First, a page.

Dongsuh 100% Pure Barley Tea
One box contains 15 bags, each enough for 2 Liters of water, to be boiled for 10 minutes.
Roasted barley tea is a caffeine-free, roasted-grain-based tisane made from barley, which is popular in Japanese, Chinese, and Korean cuisine. It is also used as a caffeine-free coffee substitute in American cuisine. Barley water is a popular traditional soft drink in Britain.
Roasted barley tea is called mugicha (麦茶) in Japanese, dàmàichá (大麦茶) or màichá (麦茶 or 麥茶) in Mandarin Chinese, and boricha (보리차) in Korean. While the tea is generally regarded as a cooling summer beverage in Japan, it is served year-round, hot in winter and cold in summer, in Korea. Originally, roasted barley seeds were stewed in hot water (this is still the method generally used in Korea), but tea bags containing ground barley became more popular during the early 1980s; this is now the norm in Japan. It can be found from many different distributors in vending machines all over Japan.
Grains of Korean boricha
In Korea, roasted unhulled barley is used to prepare the tea. Often the barley is combined with oksusu cha (roasted corn infusion), as the corn’s sweetness offsets the slightly bitter flavor of the barley. A similar drink, made from roasted brown rice, is called hyeonmi cha(tisane) or genmaicha (with green tea added).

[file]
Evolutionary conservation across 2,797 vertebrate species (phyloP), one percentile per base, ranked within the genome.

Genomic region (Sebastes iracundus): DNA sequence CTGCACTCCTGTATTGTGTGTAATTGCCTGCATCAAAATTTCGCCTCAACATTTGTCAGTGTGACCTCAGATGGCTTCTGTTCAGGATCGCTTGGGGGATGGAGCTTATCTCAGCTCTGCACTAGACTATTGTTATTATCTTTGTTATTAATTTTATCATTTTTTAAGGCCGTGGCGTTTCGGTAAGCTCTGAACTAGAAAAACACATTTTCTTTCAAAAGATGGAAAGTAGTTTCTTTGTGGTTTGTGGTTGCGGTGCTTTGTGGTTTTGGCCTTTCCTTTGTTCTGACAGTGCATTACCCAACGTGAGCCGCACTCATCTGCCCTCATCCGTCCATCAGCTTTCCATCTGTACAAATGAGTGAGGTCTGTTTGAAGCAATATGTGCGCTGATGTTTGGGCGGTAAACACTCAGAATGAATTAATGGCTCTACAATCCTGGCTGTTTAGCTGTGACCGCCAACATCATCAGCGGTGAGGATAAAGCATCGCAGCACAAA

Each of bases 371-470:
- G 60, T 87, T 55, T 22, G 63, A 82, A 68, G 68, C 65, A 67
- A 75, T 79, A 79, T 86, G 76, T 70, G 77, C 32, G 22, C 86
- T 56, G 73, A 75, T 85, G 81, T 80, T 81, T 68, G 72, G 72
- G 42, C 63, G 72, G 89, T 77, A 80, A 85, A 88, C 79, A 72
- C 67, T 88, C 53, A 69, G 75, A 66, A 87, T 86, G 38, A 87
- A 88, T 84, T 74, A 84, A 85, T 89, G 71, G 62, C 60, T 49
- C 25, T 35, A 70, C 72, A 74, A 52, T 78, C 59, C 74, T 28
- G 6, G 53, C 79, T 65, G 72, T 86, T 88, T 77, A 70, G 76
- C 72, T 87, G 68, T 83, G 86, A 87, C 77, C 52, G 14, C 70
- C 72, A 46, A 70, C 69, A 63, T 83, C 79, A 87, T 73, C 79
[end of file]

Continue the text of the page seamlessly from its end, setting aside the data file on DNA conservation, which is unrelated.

Roasted barley tea, sold in ground form and sometimes combined with chicory or other ingredients, is also sold as a coffee substitute.
As I was boiling this at home, the family thought the house smelled of coffee. The longer you boil it the more bitter it brews so you might want to taste a little every now and then.
Though not as particularly exquisite as rice tea, barley tea can brag about its smoky flavor and fancy aftertaste. To make it more exciting, you could add honey or milk (or both?). This might probably taste a bit like the milky rice juice they sell in Korean marts.
The good thing about this is that it tastes good even when cold (unlike green tea, which will leave a slimy aftertaste).
You can find this in Nice Mart at #37 Matalino St., Cor. Kalayaan Ave., Diliman, Quezon City.
If you have a flair for food adventure, why not take a visit? You’ll see all sorts of weird delicacies they create out of unusual combinations of ingredients.